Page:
David Smith is the Store Manager of Bass Pro Shops in Columbia.
Tell me a little about yourself and your business.
Bass Pro is an outdoor recreational activity retail store. We represent fishing, hiking, boating, and anything you can do outdoors (except biking). We are proponents of an outdoor, active lifestyle, and educate people on conservation and how to interact with nature in healthy ways.
Why are you interested in active transportation?
It’s not something that we have a vested interest in – we’re not a bike shop – but it goes hand in hand with our goal of getting people outdoors and off the couch. The individual that is involved in active transportation is often also receptive to the activities that we represent. They’re often involved in hiking, camping and fishing. It’s hard to separate one component from the others. We also want to be an active participant in our community.
What made you decide to become a PedNet Business Member?
We have strong relationship with the groups that represent our direct activities, like boating groups and hunting groups. When people see Bass Pro, many people think we are exclusively about fishing or hunting, but our products support a lot of other activities that involve being outdoors. So being a PedNet Business Member allows us to bring brand awareness to a broader group of people who might not normally think about us for their outdoor needs. PedNet also represents a way to give back, to be a part of a broader group of like-minded people. It also goes hand in hand with my personal interest in community involvement.
What does your business do to encourage active transportation?
We try to lead by example. Brian Heydn, our Merchandise Manager, and I commute to work by bike most of the year. We’ve encouraged 10-12 other staff at the store to join our commutes, and now several different people commute from around the community. My route is 10 miles one-way, and we have one commuter from Hallsville. We have bike storage for employees, and bike racks for customers.
What are the challenges of active transportation to your customers?
I’ve been in Columbia for the last 11 years, and I’ve seen so much improvement during that time in the accessibility of safe avenues to be active. People need to feel safe for them to use active transportation. There are places where I’ve not felt safe on the roads, especially while commuting, because people are driving distracted. They’re eating or putting on makeup while driving. If you’re just trying out active transportation and have a bad experience, it will influence you. Most people will not fight through that. But if there are safe venues, if the safe places are there, people will use them. When the Hominy Creek Trail was first built, not many people were using it, and now it’s packed. It’s such a nice, peaceful, remote trail in the middle of the city, and now people are out there going for a walk, letting their kids run, and riding bikes.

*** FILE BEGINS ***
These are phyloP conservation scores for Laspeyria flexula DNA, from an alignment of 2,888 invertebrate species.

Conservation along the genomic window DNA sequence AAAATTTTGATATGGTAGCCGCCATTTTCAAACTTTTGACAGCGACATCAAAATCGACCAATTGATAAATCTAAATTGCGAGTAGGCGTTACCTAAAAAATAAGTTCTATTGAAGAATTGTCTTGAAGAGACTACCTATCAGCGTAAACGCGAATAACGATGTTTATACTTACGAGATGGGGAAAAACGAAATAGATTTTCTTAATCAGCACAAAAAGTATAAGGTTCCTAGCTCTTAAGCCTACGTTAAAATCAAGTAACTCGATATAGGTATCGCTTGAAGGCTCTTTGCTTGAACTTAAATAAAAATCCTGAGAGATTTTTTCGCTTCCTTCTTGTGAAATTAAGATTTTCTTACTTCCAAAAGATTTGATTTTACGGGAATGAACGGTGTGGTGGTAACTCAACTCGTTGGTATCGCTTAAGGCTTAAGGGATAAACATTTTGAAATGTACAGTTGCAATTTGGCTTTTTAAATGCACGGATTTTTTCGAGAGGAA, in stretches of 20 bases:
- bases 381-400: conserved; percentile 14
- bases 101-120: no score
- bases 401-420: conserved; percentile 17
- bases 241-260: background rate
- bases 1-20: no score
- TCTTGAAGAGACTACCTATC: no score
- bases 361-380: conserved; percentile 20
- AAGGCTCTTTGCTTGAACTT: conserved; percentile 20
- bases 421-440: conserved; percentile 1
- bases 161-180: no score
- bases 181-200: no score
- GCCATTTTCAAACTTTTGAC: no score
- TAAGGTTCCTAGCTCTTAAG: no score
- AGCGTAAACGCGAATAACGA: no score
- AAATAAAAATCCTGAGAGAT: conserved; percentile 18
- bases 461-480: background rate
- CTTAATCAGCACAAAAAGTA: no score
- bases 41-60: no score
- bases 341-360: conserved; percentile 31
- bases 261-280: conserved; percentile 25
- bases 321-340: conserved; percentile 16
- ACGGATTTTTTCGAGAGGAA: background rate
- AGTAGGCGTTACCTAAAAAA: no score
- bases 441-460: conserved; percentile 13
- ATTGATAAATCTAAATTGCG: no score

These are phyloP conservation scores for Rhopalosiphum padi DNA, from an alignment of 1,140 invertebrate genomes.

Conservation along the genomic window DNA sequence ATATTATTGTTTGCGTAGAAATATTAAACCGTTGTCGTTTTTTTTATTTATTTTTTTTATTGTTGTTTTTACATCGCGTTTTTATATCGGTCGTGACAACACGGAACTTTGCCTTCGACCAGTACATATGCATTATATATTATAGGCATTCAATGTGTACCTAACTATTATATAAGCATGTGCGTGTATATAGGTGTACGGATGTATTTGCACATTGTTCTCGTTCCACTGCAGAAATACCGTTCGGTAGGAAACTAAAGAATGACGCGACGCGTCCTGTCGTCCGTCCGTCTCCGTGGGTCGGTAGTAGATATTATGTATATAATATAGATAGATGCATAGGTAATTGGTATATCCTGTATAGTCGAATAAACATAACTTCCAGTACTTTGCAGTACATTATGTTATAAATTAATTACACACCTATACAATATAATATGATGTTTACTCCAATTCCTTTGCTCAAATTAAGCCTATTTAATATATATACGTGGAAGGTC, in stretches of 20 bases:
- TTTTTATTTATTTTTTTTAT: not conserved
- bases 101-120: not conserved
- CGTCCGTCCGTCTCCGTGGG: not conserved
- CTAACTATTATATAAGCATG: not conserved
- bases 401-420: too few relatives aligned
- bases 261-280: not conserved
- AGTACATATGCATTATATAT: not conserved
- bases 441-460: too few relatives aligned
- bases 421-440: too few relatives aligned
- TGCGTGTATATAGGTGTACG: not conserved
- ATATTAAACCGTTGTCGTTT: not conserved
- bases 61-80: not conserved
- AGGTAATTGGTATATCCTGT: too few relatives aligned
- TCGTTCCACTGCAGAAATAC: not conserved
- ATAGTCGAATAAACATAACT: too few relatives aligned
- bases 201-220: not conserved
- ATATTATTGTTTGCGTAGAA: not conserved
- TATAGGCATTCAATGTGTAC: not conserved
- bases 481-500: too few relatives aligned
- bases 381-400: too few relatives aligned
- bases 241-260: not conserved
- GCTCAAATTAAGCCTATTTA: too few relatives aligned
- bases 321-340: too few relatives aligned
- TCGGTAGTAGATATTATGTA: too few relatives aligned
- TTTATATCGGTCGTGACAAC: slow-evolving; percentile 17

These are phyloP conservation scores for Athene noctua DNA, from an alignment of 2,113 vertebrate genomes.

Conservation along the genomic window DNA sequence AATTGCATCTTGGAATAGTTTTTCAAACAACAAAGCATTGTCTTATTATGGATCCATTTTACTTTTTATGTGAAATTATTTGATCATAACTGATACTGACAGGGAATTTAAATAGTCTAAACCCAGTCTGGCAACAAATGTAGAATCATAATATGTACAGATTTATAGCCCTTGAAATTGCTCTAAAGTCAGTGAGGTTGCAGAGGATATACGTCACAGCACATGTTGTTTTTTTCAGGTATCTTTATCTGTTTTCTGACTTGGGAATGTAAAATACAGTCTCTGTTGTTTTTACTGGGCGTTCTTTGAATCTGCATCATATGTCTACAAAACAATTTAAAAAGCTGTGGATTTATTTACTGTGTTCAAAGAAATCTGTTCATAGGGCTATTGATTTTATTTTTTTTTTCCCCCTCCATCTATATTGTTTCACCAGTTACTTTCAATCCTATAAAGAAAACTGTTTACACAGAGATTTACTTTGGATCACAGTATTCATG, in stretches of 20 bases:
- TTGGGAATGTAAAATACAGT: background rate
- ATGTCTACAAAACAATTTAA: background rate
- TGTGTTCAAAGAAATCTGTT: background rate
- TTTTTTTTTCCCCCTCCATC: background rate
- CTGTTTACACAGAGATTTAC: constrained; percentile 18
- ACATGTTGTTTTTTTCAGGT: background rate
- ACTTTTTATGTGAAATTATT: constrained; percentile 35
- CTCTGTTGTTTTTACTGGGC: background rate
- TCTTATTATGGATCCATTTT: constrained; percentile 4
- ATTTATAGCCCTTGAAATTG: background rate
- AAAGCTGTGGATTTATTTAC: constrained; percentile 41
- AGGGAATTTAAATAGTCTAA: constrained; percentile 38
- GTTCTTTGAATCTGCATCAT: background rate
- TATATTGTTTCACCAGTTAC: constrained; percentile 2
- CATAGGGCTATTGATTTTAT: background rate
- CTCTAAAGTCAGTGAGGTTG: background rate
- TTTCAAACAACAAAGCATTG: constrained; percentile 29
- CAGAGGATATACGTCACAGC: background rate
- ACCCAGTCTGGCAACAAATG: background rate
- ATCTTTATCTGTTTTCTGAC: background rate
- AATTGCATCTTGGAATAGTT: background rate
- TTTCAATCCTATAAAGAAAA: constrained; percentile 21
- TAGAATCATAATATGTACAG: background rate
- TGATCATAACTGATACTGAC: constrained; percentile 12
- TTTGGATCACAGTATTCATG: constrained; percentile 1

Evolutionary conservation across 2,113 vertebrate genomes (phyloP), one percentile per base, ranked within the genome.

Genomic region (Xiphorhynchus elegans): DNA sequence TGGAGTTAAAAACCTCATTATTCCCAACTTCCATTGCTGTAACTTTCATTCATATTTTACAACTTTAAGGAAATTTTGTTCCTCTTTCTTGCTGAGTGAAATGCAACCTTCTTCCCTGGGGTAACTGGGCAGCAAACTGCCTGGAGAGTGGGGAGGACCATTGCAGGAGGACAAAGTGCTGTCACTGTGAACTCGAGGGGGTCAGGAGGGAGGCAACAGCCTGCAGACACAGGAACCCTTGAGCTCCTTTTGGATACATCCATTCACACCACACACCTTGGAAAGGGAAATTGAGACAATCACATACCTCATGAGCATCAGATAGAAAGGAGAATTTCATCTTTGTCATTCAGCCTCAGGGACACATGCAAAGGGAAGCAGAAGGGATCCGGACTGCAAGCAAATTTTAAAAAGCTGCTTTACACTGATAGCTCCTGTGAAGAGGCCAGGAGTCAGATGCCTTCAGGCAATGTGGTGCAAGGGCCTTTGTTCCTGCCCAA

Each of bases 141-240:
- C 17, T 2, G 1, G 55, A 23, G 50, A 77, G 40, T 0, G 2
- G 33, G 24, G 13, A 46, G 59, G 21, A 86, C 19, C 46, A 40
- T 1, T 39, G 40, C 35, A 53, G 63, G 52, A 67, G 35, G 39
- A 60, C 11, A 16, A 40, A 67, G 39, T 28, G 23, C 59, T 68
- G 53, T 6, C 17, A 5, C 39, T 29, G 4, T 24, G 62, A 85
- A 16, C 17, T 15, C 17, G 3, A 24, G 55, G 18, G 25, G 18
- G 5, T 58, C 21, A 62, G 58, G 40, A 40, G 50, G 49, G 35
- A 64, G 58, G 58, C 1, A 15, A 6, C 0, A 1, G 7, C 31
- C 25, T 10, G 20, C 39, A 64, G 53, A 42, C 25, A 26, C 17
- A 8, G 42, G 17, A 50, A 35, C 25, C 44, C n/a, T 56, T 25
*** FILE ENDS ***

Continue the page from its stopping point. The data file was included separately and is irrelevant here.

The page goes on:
Do you have any advice to encourage others to use active transportation?
It makes a big difference if you enjoy what you’re doing. I’ve battled my weight since I was a kid. For a short period of my life it was useful in athletics to be bigger, but it’s been my bane the rest of my life. I’ve never been successful pursuing weight loss as my main goal, but I’ve been successful at pursuing an active lifestyle. I’m very motivated to be the best that I can be on the bike. It’s an internal competitiveness. And the side benefit is that I’m achieving what I want from a weight perspective. It’s good have goals, but at some point you have to just get up and do it.
How do you think we could make our community more walkable, bikeable and public transit-friendly?
Support PedNet! I don’t think anyone else is looking at the city as a whole. PedNet speaks to the need for connections, and that there is a plan to connect the whole community. PedNet is the only entity that is not just looking at one niche, but is looking at the big picture.